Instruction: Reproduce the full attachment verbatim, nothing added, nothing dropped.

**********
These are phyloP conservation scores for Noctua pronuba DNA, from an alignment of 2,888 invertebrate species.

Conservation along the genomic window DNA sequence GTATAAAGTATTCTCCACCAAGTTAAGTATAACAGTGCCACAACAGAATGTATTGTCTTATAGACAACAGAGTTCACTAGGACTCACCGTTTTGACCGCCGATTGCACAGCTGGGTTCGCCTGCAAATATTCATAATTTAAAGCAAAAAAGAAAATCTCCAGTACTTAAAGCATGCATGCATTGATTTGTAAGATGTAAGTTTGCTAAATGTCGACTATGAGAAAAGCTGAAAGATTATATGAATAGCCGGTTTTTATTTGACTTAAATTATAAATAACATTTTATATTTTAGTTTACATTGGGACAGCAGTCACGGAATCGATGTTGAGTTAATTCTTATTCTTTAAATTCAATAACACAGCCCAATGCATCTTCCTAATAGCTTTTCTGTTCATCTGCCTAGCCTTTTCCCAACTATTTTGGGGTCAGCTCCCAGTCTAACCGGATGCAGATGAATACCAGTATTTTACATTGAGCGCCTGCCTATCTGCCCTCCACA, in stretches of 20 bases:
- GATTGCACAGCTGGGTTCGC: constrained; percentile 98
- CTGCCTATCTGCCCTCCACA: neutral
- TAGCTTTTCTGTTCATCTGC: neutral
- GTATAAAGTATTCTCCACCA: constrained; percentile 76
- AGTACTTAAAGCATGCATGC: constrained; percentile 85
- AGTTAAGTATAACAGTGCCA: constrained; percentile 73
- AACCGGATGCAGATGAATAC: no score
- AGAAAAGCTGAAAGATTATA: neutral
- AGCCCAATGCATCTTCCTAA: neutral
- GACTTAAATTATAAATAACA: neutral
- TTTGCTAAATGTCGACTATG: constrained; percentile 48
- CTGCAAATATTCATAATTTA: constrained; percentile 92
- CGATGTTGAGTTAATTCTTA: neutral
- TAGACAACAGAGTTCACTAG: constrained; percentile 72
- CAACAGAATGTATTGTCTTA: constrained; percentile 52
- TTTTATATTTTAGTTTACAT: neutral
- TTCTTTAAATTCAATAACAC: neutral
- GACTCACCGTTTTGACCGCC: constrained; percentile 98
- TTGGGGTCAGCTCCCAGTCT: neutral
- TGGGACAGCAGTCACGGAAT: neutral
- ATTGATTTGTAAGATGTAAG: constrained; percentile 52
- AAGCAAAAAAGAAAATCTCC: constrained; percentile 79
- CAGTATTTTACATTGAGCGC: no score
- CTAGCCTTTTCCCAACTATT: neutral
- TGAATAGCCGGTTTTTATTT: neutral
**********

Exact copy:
These are phyloP conservation scores for Noctua pronuba DNA, from an alignment of 2,888 invertebrate species.

Conservation along the genomic window DNA sequence GTATAAAGTATTCTCCACCAAGTTAAGTATAACAGTGCCACAACAGAATGTATTGTCTTATAGACAACAGAGTTCACTAGGACTCACCGTTTTGACCGCCGATTGCACAGCTGGGTTCGCCTGCAAATATTCATAATTTAAAGCAAAAAAGAAAATCTCCAGTACTTAAAGCATGCATGCATTGATTTGTAAGATGTAAGTTTGCTAAATGTCGACTATGAGAAAAGCTGAAAGATTATATGAATAGCCGGTTTTTATTTGACTTAAATTATAAATAACATTTTATATTTTAGTTTACATTGGGACAGCAGTCACGGAATCGATGTTGAGTTAATTCTTATTCTTTAAATTCAATAACACAGCCCAATGCATCTTCCTAATAGCTTTTCTGTTCATCTGCCTAGCCTTTTCCCAACTATTTTGGGGTCAGCTCCCAGTCTAACCGGATGCAGATGAATACCAGTATTTTACATTGAGCGCCTGCCTATCTGCCCTCCACA, in stretches of 20 bases:
- GATTGCACAGCTGGGTTCGC: constrained; percentile 98
- CTGCCTATCTGCCCTCCACA: neutral
- TAGCTTTTCTGTTCATCTGC: neutral
- GTATAAAGTATTCTCCACCA: constrained; percentile 76
- AGTACTTAAAGCATGCATGC: constrained; percentile 85
- AGTTAAGTATAACAGTGCCA: constrained; percentile 73
- AACCGGATGCAGATGAATAC: no score
- AGAAAAGCTGAAAGATTATA: neutral
- AGCCCAATGCATCTTCCTAA: neutral
- GACTTAAATTATAAATAACA: neutral
- TTTGCTAAATGTCGACTATG: constrained; percentile 48
- CTGCAAATATTCATAATTTA: constrained; percentile 92
- CGATGTTGAGTTAATTCTTA: neutral
- TAGACAACAGAGTTCACTAG: constrained; percentile 72
- CAACAGAATGTATTGTCTTA: constrained; percentile 52
- TTTTATATTTTAGTTTACAT: neutral
- TTCTTTAAATTCAATAACAC: neutral
- GACTCACCGTTTTGACCGCC: constrained; percentile 98
- TTGGGGTCAGCTCCCAGTCT: neutral
- TGGGACAGCAGTCACGGAAT: neutral
- ATTGATTTGTAAGATGTAAG: constrained; percentile 52
- AAGCAAAAAAGAAAATCTCC: constrained; percentile 79
- CAGTATTTTACATTGAGCGC: no score
- CTAGCCTTTTCCCAACTATT: neutral
- TGAATAGCCGGTTTTTATTT: neutral